Washington, D.C. – Today, U.S. Senators Catherine Cortez Masto (D-Nev.) and Dianne Feinstein (D-Calif.) called on U.S. Citizenship and Immigration Services (USCIS) to improve the implementation of the T visa program, which provides a path to legal status for immigrant survivors of human trafficking.
In 2000, Congress created the T visa program for immigrant survivors of human trafficking who are willing to assist law enforcement with trafficking investigations and to help them become lawful permanent residents. The program is a vital tool for helping survivors rebuild their lives in the U.S. However, it has been underutilized and many survivors have faced significant challenges in accessing the benefits it provides. In addition to burdensome requirements, Trump administration policies later rescinded by President Biden, and COVID-related backlogs at USCIS have increased wait times for these visas, leaving survivors in limbo for years.
“We are writing to request that USCIS take steps to improve the implementation of the T visa program,” wrote the senators. “As you know, the T visa program has been underutilized since its inception in 2000, and it experienced a marked increase in visa denials during the previous administration. Additionally, the strain placed on the immigration system at the height of the COVID-19 pandemic caused a significant spike in wait times for the processing of visa applications across the board.”
“We appreciate that the Biden administration has already taken several steps to address these concerns,” the senators continued. “However, given the humanitarian nature of these visas and the vulnerability of the applicants waiting to receive them, we encourage USCIS to take additional steps toward improving the efficiency and transparency of the program.”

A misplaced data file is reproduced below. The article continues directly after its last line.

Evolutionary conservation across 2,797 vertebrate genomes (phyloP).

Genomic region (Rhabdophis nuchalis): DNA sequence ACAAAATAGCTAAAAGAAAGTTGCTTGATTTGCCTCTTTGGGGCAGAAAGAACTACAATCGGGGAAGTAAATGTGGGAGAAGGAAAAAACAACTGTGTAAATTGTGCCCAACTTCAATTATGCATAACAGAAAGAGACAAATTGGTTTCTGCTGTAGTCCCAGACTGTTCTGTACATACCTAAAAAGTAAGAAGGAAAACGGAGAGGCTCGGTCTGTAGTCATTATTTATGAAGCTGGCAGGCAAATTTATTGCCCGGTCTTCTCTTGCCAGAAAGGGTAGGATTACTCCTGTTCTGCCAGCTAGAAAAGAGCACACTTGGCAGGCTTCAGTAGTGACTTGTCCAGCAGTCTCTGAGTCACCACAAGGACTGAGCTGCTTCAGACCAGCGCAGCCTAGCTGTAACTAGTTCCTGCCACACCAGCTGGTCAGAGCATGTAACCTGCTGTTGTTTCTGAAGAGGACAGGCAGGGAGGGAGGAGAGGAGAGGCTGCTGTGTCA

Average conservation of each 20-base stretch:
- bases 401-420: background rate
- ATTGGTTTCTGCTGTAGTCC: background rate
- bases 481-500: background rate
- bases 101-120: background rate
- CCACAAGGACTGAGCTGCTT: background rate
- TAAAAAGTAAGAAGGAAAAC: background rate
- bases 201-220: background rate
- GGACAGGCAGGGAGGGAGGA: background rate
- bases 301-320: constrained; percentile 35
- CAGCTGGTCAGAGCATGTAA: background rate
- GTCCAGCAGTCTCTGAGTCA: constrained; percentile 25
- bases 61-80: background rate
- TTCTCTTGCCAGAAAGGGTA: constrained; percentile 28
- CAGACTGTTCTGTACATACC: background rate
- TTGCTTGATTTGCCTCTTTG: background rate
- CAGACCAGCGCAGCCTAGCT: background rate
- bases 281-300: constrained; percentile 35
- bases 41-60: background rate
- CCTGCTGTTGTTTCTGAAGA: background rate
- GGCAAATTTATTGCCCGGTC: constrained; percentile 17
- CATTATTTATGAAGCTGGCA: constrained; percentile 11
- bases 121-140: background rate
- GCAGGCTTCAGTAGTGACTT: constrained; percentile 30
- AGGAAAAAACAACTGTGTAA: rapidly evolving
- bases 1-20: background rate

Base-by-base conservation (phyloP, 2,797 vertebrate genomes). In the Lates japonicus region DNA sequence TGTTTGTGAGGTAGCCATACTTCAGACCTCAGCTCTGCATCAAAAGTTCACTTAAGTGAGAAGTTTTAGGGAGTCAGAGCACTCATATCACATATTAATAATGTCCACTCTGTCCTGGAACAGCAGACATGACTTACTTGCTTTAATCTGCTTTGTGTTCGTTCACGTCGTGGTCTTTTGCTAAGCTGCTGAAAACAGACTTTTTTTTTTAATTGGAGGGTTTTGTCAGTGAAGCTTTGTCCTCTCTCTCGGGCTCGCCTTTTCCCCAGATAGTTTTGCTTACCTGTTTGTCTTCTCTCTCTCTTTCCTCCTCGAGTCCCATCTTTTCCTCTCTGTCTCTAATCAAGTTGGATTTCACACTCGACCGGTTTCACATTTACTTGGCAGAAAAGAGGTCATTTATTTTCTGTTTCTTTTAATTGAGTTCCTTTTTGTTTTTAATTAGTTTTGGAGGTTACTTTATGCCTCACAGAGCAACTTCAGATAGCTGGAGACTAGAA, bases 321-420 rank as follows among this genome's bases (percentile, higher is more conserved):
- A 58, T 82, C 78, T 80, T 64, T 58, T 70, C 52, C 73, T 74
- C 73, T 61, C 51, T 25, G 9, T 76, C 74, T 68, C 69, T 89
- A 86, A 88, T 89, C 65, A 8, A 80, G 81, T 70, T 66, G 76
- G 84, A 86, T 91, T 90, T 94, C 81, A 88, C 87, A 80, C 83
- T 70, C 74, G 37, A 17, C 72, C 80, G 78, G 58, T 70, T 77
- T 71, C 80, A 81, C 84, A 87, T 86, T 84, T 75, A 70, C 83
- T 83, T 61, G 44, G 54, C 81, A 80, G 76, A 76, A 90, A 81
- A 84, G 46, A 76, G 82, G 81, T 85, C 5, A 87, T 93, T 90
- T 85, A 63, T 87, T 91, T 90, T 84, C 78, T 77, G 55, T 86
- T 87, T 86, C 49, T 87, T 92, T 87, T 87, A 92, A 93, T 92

Immigrant survivors can expect to wait roughly 18 months for a final decision when they apply for a T visa, and they are unable to work during this period. Senators Cortez Masto and Feinstein are asking USCIS to bring the T visa program in line with other humanitarian programs by allowing applicants to obtain work permits while they wait for a visa. The Senators are also urging more training for the immigration officers who review T visa applications and asking USCIS to expand access to an email hotline that ICE officers can contact to expedite a T visa application if they believe a trafficking survivor is facing deportation.
The text of the letter is available HERE.
Senator Cortez Masto is a national leader in the fight against trafficking and exploitation. She wrote the law making human trafficking a felony crime in Nevada as Attorney General, and her federal legislation to help train law enforcement to identify and prevent child trafficking and to combat human trafficking activity on social media was recently signed into law. She is also leading bipartisan legislation to combat trafficking at transportation hubs, and she has introduced legislation to protect immigrant youth who have been abandoned, abused, or neglected by their parents or guardians and have faced horrific conditions in their home countries.